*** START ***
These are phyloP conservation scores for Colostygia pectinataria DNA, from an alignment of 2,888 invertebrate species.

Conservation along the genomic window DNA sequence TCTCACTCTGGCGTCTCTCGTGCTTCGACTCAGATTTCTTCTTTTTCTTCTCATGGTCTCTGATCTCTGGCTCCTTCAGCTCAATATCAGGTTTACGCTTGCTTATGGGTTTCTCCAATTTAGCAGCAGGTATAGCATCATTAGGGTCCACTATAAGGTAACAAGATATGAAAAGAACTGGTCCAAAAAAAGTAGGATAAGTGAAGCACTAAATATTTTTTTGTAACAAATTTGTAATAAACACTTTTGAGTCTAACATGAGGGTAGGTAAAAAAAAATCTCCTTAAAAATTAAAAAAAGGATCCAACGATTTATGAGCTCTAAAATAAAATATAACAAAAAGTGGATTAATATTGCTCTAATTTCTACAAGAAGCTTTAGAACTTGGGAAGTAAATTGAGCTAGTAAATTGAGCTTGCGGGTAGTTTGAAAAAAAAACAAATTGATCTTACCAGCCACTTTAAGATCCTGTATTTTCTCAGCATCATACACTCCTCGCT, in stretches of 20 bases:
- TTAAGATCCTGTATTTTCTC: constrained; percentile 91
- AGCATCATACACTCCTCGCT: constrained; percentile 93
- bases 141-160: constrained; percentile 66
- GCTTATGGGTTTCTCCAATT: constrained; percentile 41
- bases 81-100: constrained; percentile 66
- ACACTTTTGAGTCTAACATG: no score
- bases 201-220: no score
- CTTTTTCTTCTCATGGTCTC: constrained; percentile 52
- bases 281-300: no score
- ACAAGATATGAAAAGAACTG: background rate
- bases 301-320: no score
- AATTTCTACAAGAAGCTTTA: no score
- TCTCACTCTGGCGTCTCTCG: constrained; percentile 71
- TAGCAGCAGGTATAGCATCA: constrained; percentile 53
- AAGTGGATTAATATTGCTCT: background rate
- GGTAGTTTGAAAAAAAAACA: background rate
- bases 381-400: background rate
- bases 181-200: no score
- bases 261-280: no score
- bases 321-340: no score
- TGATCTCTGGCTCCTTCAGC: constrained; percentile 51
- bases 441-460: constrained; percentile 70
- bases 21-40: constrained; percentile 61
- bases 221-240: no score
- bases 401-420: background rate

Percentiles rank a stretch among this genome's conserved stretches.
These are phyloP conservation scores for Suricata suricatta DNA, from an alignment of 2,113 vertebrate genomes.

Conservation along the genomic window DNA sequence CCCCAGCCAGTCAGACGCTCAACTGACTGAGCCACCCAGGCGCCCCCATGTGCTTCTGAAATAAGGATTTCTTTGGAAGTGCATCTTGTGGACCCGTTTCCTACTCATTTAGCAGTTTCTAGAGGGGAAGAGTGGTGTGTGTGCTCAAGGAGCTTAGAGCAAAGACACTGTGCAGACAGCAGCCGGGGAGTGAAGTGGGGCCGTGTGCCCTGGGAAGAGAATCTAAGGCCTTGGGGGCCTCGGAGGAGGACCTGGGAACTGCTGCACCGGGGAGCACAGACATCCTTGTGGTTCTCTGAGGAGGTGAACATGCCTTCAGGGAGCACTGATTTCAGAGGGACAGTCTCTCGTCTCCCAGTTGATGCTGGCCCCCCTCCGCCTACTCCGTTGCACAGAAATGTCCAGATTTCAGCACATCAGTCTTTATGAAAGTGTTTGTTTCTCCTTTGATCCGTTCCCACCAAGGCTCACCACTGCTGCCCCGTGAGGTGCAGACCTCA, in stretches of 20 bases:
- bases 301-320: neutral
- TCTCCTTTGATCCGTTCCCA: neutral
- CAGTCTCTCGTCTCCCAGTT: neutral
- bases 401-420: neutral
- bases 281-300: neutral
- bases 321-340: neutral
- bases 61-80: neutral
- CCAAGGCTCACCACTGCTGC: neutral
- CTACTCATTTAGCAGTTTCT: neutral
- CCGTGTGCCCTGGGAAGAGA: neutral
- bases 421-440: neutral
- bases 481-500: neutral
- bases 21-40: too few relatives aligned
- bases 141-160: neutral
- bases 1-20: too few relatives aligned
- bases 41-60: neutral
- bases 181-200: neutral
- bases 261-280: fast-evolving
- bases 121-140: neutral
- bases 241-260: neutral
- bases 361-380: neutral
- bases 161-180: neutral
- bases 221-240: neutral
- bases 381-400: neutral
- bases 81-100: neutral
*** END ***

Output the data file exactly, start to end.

These are phyloP conservation scores for Colostygia pectinataria DNA, from an alignment of 2,888 invertebrate species.

Conservation along the genomic window DNA sequence TCTCACTCTGGCGTCTCTCGTGCTTCGACTCAGATTTCTTCTTTTTCTTCTCATGGTCTCTGATCTCTGGCTCCTTCAGCTCAATATCAGGTTTACGCTTGCTTATGGGTTTCTCCAATTTAGCAGCAGGTATAGCATCATTAGGGTCCACTATAAGGTAACAAGATATGAAAAGAACTGGTCCAAAAAAAGTAGGATAAGTGAAGCACTAAATATTTTTTTGTAACAAATTTGTAATAAACACTTTTGAGTCTAACATGAGGGTAGGTAAAAAAAAATCTCCTTAAAAATTAAAAAAAGGATCCAACGATTTATGAGCTCTAAAATAAAATATAACAAAAAGTGGATTAATATTGCTCTAATTTCTACAAGAAGCTTTAGAACTTGGGAAGTAAATTGAGCTAGTAAATTGAGCTTGCGGGTAGTTTGAAAAAAAAACAAATTGATCTTACCAGCCACTTTAAGATCCTGTATTTTCTCAGCATCATACACTCCTCGCT, in stretches of 20 bases:
- TTAAGATCCTGTATTTTCTC: constrained; percentile 91
- AGCATCATACACTCCTCGCT: constrained; percentile 93
- bases 141-160: constrained; percentile 66
- GCTTATGGGTTTCTCCAATT: constrained; percentile 41
- bases 81-100: constrained; percentile 66
- ACACTTTTGAGTCTAACATG: no score
- bases 201-220: no score
- CTTTTTCTTCTCATGGTCTC: constrained; percentile 52
- bases 281-300: no score
- ACAAGATATGAAAAGAACTG: background rate
- bases 301-320: no score
- AATTTCTACAAGAAGCTTTA: no score
- TCTCACTCTGGCGTCTCTCG: constrained; percentile 71
- TAGCAGCAGGTATAGCATCA: constrained; percentile 53
- AAGTGGATTAATATTGCTCT: background rate
- GGTAGTTTGAAAAAAAAACA: background rate
- bases 381-400: background rate
- bases 181-200: no score
- bases 261-280: no score
- bases 321-340: no score
- TGATCTCTGGCTCCTTCAGC: constrained; percentile 51
- bases 441-460: constrained; percentile 70
- bases 21-40: constrained; percentile 61
- bases 221-240: no score
- bases 401-420: background rate

Percentiles rank a stretch among this genome's conserved stretches.
These are phyloP conservation scores for Suricata suricatta DNA, from an alignment of 2,113 vertebrate genomes.

Conservation along the genomic window DNA sequence CCCCAGCCAGTCAGACGCTCAACTGACTGAGCCACCCAGGCGCCCCCATGTGCTTCTGAAATAAGGATTTCTTTGGAAGTGCATCTTGTGGACCCGTTTCCTACTCATTTAGCAGTTTCTAGAGGGGAAGAGTGGTGTGTGTGCTCAAGGAGCTTAGAGCAAAGACACTGTGCAGACAGCAGCCGGGGAGTGAAGTGGGGCCGTGTGCCCTGGGAAGAGAATCTAAGGCCTTGGGGGCCTCGGAGGAGGACCTGGGAACTGCTGCACCGGGGAGCACAGACATCCTTGTGGTTCTCTGAGGAGGTGAACATGCCTTCAGGGAGCACTGATTTCAGAGGGACAGTCTCTCGTCTCCCAGTTGATGCTGGCCCCCCTCCGCCTACTCCGTTGCACAGAAATGTCCAGATTTCAGCACATCAGTCTTTATGAAAGTGTTTGTTTCTCCTTTGATCCGTTCCCACCAAGGCTCACCACTGCTGCCCCGTGAGGTGCAGACCTCA, in stretches of 20 bases:
- bases 301-320: neutral
- TCTCCTTTGATCCGTTCCCA: neutral
- CAGTCTCTCGTCTCCCAGTT: neutral
- bases 401-420: neutral
- bases 281-300: neutral
- bases 321-340: neutral
- bases 61-80: neutral
- CCAAGGCTCACCACTGCTGC: neutral
- CTACTCATTTAGCAGTTTCT: neutral
- CCGTGTGCCCTGGGAAGAGA: neutral
- bases 421-440: neutral
- bases 481-500: neutral
- bases 21-40: too few relatives aligned
- bases 141-160: neutral
- bases 1-20: too few relatives aligned
- bases 41-60: neutral
- bases 181-200: neutral
- bases 261-280: fast-evolving
- bases 121-140: neutral
- bases 241-260: neutral
- bases 361-380: neutral
- bases 161-180: neutral
- bases 221-240: neutral
- bases 381-400: neutral
- bases 81-100: neutral